Winning the ZMOT

In 2005 Procter & Gamble introduced the marketing world to the ‘First Moment of Truth’, the critical instant when the shopper stands in front of the shelf and makes a purchasing decision. Recognizing that everything hangs on that moment, P&G reverse engineers its campaigns from the shelf back, focusing on winning when it matters most. The Second Moment of Truth follows post purchase, when a consumer, who may not be the shopper, gets home and tries the product for the first time (as in “when she buys and when he tries”). Following in P&G’s formidable footsteps, Google added the ‘Zero Moment of Truth’. ZMOT captures the idea that the shopper now goes some way towards making up her mind about what she’s going to buy well before she reaches the shelf (if she reaches it at all). She forages through blogs and reviews, sounds out her social networks, and finally … Continue reading

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Google+ Challenges Both Facebook and Twitter

Quick, what existing social network is Google+ most likely to displace in terms of people’s time? Another Try by Google to Take On Facebook — Claire Cain Miller, New York Times This isn’t a Facebook-killer, it’s a Twitter-killer. — Yishan Wong, Google+ post A hearty congrats to Google for creating an offering that manages to be compared to both Facebook and Twitter. The initial press focused on Google+ as a Facebook competitor. But as people have gotten to play with it, more and more they are realizing that it’s just as much a Twitter competitor. I wanted to understand how that’s possible. How is it Google+ competes with both of those services? To do so, I plotted Google+’s features against comparable features in both Facebook and Twitter. The objective was to understand: Why are people thinking of Google+ as competitor to both existing social networks? How did the Google team … Continue reading

Posted in Innovation, Management, Social Media, Strategy, collaboration, marketing | 21 Comments
Innovation Lessons from Orson Welles

I’m still in Italy, where one of the topics of conversation is the recent special issue of The Economist, which discussed some of the problems that the economy here has experienced during the Berlusconi years (the special articles are summarized and linked here). Paul Kedrosky points to a response to this issue, where a reader quotes this great scene with Orson Welles from The Third Man: Watching Welles deliver the quote is worthwhile, but in case you can’t access it, here is what he says: “In Italy for 30 years under the Borgias they had warfare, terror, murder, and bloodshed, but they produced Michelangelo, Leonardo da Vinci and the Renaissance. In Switzerland they had brotherly love, they had 500 years of democracy and peace, and what did that produce? The cuckoo clock.” There are a few innovation lessons in this, including: Geography still matters: Welles talks about different innovation regimes … Continue reading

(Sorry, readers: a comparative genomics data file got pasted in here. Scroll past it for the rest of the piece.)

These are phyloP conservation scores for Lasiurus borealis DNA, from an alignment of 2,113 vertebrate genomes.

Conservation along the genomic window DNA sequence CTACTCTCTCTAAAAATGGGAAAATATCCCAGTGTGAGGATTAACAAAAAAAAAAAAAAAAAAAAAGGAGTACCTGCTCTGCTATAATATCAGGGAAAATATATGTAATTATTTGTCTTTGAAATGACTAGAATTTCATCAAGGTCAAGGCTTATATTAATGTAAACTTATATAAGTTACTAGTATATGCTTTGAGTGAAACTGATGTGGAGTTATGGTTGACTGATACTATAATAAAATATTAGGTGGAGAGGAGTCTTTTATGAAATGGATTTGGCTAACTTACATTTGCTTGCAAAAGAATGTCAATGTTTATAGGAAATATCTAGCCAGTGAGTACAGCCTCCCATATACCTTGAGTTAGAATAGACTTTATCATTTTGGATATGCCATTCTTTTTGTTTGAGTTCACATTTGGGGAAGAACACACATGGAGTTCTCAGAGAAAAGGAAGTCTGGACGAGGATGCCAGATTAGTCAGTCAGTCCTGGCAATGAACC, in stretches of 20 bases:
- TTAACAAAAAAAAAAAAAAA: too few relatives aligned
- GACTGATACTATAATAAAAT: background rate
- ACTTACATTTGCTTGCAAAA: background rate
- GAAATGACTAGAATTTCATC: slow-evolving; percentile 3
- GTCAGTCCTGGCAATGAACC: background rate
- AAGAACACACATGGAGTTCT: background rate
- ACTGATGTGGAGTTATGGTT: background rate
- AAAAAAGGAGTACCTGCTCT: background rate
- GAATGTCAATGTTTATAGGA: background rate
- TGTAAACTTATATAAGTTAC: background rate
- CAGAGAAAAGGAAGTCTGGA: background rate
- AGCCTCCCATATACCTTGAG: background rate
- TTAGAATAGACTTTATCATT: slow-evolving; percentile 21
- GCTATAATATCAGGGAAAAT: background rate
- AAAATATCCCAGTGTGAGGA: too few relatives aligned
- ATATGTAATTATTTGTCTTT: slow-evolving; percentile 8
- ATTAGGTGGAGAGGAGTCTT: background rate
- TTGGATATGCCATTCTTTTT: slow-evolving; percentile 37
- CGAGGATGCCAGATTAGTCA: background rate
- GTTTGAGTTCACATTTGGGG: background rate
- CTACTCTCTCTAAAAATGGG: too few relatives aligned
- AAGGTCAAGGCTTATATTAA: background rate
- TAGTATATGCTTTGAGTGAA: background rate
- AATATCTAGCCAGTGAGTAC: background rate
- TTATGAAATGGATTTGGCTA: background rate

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Distributing Innovation Work Effectively

We read, quite consistently, that innovation should be “everyone’s” job. That’s a simple encomium that is at least partially true. However, we also know that innovation is difficult, exacting work that requires new insights and new skills. How can “everyone” do innovation when barely anyone gets any training? So, what is the appropriate distribution of the work involved in innovating? Should “everyone” participate, and by that do we mean literally everyone – customers, partners and employees, or are we only talking about internal employees when we say “everyone”? Or, if innovation is as important as we suggest that it is, shouldn’t we have experts doing innovation work? Shouldn’t our best people focus on innovation? I think in many firms innovation is the triumph of hope over experience. Innovation is fraught with risk, so few people are willing to dig deeply into what makes innovation work. …